The Secret of Fresh Strings

We continue our intermittent study of the sonic properties of instruments with a look into how much the sound is effected by changing your guitar strings! It’s pretty fascinating (to me at least!)

For me, changing your strings is a bit of a chore, and at the end of the day does it make it sound really that much better? Well today let’s put that to the test.

We go a lot of guitar re-stringing in the shop so I took a moment to measure the sounds of a guitar with pretty old, corroded strings. New strings should be brilliant silvery nickel, but these were pretty black with corrosion.

Corroded strings

Now for some spectral analysis. We went for the extremes and recorded the top E and the low E:

Low E (Old)
High E (Old)

But what does this strange wiggly line mean exactly? Here’s a quick run-down: Every sound we hear can be broken up into the different frequencies that combine to produce it. The purest sound we can hear is a simple sine wave:

We can keep adding sine waves together to make any note we like. The different combinations of these will produce a different timbre, or texture of the sound. A flute is a very ‘pure’ sound with only a few sine waves needed to reproduce it, the human voice is much more complex, with many sine waves combining to add greater ‘texture.’

On the graphs we’re looking at today the low frequencies are on the left, going all the way up to the nearly inaudible high frequencies on the right. The higher the peak, the stronger that particular frequency is resonating.

A musical note is going to be a combination of it’s lowest pitch, which is usually the one we hear it as (the fundamental) and the harmonic overtones, the extra notes taken from the harmonic series, most strongly at an octave and a fifth. It these overtones that give the sound most of its character.

Strong peaks near the fundamental give us an impression of ‘deepness,’ the first dozen or so give more ‘richness’ and the upper section gives a feeling of ‘brightness.’ The shape of the peaks matter too, the more concentrated the peak are the clearer each note, and harmonic will sound.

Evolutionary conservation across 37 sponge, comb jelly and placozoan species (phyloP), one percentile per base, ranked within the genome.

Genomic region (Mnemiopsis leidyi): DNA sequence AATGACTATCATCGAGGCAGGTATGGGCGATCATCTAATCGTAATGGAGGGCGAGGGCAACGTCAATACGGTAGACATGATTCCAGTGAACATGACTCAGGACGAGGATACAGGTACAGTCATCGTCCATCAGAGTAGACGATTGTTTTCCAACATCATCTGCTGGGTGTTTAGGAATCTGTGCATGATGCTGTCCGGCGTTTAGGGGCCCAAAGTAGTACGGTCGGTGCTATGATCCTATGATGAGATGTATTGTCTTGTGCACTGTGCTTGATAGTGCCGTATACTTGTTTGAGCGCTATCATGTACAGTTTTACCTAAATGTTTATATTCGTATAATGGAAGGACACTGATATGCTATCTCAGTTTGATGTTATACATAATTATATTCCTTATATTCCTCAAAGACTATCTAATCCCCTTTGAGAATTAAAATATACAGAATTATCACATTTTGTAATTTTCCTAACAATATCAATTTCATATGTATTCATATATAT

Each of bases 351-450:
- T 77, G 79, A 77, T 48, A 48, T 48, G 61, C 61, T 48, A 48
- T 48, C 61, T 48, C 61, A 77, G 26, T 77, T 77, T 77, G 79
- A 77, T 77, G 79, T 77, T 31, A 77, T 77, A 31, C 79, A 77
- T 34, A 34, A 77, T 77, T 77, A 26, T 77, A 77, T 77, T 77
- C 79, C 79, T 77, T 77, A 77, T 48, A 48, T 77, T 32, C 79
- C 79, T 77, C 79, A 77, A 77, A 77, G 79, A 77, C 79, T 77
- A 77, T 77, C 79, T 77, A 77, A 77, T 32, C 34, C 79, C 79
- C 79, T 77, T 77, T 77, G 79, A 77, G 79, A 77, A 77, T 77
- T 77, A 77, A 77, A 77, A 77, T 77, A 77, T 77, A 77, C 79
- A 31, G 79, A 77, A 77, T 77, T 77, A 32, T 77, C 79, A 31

Now it’s time to change the strings. One thing is certain: they look and feel a lot nicer!

Back to the spectrograph:

Low E (New)
High E (New)

This is where is gets a bit tricky. From a side-by-side comparison there seems to be little in it. Let’s superimpose them, and see if the differences become more apparent.

Low E (Combined)

Now the differences can be seen a bit more clearly. The old string is in white and the new string is in blue. For the low E there is a stronger fundamental note at 172HZ, as well as stronger harmonics between 500-1000. This will certainly explain a greater depth and richness of tone. There is also less of a drop off after around 4Hz, adding a little more brightness.

High E (Combined)

Again the old string is in white, and the new string is in blue. The differences in the high E are a bit more subtle. The two main points of interest seem to be a much higher peak around 750Hz and higher peaks at each harmonic from 2K upwards. These suggest the fresh string has more ‘brightness’ than the old one, which matches what we seem to perceive.

So that settles it! Changing your strings really does change the sound. Helping people understand how the condition of an instrument effects the sound is a big part of work here at Ackerman Music. If you’re near one of our shops and would like a free tune-up and some free advice on the condition of your guitar you’re always welcome!

I’d like to thank everyone who stuck around to read my interpretation of these strange looking graphs, and hopefully gained a little insight into how fresh strings make a difference.